The case for fair, transparent and sustainable road tolls

CityLink has a length of 22 kilometres and comprises two parts: the Western Link, which connects the Tullamarine Freeway to the West Gate Freeway; and the Southern Link, which connects the West Gate Freeway to the Monash Freeway.

The deal was struck between Transurban and the Victorian Government to help pay for the CityLink-Tullamarine widening project which is not due for completion until 2018. According to Transurban, “these changes bring CityLink tolls in line with national tolling. They also reflect the increased maintenance requirements from carrying high volumes of heavy vehicles.”
Transurban has ownership of 13 out of 15 toll roads across Melbourne, Sydney and Brisbane. 

NatRoad shares the concerns of the Victorian Transport Association that there has been no transparency and little justification surrounding the cost recovery required for the CityLink-Tullamarine widening project. Although car users are likely to benefit more from this widening project than heavy vehicle operators, the toll for private motor vehicles is only increasing by a moderate five per cent.

NatRoad members using CityLink have indicated that such a significant increase in tolls will be impossible to absorb and will need to be passed on to customers, with some members estimating an additional direct operating cost of $450,000 per year due to the new toll charges. Despite this massive cost increase to business, CityLink users will not experience the full efficiency benefits promised by the Victorian Government until the project is completed in 2018. Yet they are expected to pay for it now.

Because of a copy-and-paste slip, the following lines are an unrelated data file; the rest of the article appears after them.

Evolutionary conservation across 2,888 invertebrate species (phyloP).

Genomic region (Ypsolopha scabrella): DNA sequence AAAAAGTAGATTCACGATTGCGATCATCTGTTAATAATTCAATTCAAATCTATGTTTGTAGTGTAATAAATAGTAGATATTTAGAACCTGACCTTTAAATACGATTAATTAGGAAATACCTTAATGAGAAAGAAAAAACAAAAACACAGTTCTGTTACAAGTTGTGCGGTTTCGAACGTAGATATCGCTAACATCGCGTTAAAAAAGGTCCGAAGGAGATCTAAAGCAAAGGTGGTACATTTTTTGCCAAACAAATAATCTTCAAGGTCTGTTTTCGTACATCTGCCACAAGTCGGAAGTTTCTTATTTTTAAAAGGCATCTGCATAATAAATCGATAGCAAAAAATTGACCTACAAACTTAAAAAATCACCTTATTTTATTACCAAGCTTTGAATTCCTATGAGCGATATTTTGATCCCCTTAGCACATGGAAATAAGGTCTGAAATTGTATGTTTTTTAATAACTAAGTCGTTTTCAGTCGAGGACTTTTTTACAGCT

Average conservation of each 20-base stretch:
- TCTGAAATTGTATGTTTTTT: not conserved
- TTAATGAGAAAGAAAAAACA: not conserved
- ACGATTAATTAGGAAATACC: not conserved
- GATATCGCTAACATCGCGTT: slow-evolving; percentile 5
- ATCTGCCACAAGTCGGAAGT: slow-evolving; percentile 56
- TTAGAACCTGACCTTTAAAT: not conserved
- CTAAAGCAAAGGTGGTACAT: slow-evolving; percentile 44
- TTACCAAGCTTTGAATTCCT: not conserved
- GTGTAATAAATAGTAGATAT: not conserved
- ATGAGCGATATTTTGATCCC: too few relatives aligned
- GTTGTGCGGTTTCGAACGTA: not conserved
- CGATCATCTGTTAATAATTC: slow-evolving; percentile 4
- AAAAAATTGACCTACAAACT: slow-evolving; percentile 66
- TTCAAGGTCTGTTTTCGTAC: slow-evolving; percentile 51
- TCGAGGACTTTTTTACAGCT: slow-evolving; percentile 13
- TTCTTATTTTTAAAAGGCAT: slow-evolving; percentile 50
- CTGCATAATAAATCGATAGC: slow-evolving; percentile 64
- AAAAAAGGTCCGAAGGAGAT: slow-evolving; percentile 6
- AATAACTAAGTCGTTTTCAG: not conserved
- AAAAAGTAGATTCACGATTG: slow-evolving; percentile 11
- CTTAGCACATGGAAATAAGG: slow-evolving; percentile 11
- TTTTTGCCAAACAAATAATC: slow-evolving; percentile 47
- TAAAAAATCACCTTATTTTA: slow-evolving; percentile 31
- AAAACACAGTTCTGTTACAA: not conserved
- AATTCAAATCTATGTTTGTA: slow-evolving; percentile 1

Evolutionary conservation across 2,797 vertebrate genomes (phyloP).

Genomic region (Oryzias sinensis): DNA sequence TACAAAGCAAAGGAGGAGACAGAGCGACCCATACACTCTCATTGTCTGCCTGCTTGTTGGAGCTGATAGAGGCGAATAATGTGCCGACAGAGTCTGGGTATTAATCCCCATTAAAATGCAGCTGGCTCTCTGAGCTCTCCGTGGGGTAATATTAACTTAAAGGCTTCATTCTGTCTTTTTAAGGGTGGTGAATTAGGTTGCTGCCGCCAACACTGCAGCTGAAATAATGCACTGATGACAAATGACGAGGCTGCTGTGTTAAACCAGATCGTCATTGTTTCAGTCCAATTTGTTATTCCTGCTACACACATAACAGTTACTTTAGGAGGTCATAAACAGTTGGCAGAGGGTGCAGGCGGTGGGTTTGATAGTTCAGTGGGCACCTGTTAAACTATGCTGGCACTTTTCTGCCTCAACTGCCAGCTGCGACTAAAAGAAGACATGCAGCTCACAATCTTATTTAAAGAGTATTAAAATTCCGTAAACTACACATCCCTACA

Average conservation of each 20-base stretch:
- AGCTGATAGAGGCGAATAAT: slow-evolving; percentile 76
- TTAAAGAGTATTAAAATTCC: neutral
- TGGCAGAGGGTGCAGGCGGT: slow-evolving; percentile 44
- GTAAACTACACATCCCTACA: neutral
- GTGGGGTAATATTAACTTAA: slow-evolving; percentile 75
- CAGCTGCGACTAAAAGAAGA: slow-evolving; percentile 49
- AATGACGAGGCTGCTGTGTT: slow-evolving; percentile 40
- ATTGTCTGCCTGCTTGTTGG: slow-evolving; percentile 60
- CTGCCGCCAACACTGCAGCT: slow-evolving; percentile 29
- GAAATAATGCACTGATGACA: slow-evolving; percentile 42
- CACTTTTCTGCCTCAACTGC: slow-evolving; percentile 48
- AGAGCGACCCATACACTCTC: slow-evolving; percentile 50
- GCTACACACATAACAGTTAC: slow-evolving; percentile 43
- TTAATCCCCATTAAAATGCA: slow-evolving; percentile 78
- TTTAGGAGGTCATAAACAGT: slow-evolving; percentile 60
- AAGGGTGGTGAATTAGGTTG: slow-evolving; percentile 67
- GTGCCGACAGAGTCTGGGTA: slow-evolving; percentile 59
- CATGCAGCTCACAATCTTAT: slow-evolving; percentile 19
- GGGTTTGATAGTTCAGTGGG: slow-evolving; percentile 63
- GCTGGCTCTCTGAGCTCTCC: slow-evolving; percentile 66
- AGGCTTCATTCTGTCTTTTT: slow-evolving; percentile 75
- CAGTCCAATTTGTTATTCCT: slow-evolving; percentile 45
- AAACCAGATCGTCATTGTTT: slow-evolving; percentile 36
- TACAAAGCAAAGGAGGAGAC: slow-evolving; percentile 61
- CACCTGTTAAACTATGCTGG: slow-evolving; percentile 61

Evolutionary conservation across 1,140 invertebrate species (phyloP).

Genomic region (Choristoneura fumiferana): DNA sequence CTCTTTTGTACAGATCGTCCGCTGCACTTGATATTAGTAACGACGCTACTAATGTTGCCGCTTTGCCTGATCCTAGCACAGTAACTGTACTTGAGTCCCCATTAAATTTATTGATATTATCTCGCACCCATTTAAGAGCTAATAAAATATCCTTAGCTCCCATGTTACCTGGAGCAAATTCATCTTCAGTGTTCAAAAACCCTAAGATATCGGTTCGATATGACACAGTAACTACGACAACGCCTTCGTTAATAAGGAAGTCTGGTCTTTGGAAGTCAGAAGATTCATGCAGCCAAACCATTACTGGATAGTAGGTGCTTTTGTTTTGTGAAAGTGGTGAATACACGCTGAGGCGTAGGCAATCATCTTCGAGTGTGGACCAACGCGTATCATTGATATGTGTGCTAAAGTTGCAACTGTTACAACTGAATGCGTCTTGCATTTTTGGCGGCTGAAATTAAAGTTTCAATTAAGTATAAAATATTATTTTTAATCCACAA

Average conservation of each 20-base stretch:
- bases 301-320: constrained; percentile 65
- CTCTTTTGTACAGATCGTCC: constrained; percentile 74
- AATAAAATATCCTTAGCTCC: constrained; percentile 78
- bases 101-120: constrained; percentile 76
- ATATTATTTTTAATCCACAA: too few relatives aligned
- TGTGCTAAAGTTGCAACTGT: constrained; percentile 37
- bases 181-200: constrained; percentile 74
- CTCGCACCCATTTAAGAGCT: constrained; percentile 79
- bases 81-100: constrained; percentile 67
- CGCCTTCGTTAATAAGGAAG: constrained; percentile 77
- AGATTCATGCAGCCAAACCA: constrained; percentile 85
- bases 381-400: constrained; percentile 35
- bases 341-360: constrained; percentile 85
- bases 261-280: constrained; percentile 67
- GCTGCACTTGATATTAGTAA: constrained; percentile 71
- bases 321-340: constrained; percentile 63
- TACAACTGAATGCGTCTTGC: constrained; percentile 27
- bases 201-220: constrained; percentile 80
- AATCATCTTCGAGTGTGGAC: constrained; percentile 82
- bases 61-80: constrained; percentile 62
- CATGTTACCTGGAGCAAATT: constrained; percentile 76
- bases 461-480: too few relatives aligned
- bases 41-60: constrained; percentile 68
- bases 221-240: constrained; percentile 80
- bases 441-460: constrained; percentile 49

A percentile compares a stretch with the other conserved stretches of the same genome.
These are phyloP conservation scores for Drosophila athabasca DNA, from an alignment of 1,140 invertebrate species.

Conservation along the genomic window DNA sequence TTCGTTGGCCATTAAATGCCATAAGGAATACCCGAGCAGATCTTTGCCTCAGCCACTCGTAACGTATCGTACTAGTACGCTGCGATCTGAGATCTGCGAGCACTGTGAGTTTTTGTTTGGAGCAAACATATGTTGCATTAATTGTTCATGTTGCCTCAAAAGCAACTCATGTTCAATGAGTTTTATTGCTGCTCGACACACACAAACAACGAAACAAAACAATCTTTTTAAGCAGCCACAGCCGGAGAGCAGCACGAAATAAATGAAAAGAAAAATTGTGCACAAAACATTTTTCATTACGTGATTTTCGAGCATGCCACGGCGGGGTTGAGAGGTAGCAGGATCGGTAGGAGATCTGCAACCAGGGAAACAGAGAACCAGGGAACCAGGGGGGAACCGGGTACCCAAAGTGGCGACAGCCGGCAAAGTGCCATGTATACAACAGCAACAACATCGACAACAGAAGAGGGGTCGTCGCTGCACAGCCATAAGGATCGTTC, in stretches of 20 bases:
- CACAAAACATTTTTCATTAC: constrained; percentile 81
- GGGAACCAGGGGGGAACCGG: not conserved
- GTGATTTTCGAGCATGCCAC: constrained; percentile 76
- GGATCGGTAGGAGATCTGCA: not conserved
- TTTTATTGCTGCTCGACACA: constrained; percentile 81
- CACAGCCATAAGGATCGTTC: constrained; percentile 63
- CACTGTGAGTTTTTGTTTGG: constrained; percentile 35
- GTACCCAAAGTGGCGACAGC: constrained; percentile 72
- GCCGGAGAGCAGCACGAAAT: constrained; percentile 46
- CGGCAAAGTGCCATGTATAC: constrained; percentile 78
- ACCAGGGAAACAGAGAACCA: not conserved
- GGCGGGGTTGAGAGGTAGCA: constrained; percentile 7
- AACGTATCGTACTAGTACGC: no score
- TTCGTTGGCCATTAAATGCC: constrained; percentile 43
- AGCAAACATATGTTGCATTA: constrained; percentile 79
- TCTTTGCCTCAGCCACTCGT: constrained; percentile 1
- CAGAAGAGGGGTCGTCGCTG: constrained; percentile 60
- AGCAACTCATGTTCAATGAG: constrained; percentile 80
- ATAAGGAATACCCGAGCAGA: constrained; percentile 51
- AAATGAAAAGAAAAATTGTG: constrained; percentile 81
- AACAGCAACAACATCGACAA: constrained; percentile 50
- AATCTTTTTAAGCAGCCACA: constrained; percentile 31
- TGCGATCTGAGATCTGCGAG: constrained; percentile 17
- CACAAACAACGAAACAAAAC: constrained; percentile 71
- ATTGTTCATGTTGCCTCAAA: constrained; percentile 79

NatRoad maintains that tolling charges should be fair, transparent and sustainable. They should not unreasonably discriminate against heavy vehicle operators. NatRoad calls for greater transparency in:
• how tolling contracts are negotiated and varied;
• how tolls are set for all types of vehicles; and,
• the process for determining the length of tolling concessions and the rationale for extending these concession periods.

Toll roads should be designed to reduce congestion and improve safety, but these outcomes cannot be fully realised if the costs of using the road outweigh the benefits. There should be a clear line of sight between tolling charges and the value that road investment provides to users. Increasing tolls more than CPI should be clearly justified. 

NatRoad acknowledges that private sector investment in road infrastructure can help improve the road network. But this should be done within a properly regulated and transparent system that protects the public interest against any pricing abuses, under-maintenance of assets or unfair profits at public expense.

Consumer engagement is essential to make any revised pricing work. Toll increases will be resisted if road users do not understand why they are needed and how they are determined. NatRoad urges governments to consult with the heavy vehicle road transport industry before making changes to tolling regimes and to provide opportunities for greater public scrutiny and accountability of the negotiations that take place between governments and private tolling companies.

Given that the use of tolls is likely to increase into the future, NatRoad maintains that the impact of tolls on the freight task and any channelling of associated revenue to fund road infrastructure development and maintenance should be considered in determining heavy vehicle charges. NatRoad reminds governments of the need to apply key principles endorsed by both the Transport and Infrastructure Council and the Council of Australian Governments that include transparency and cost-effective pricing instruments.

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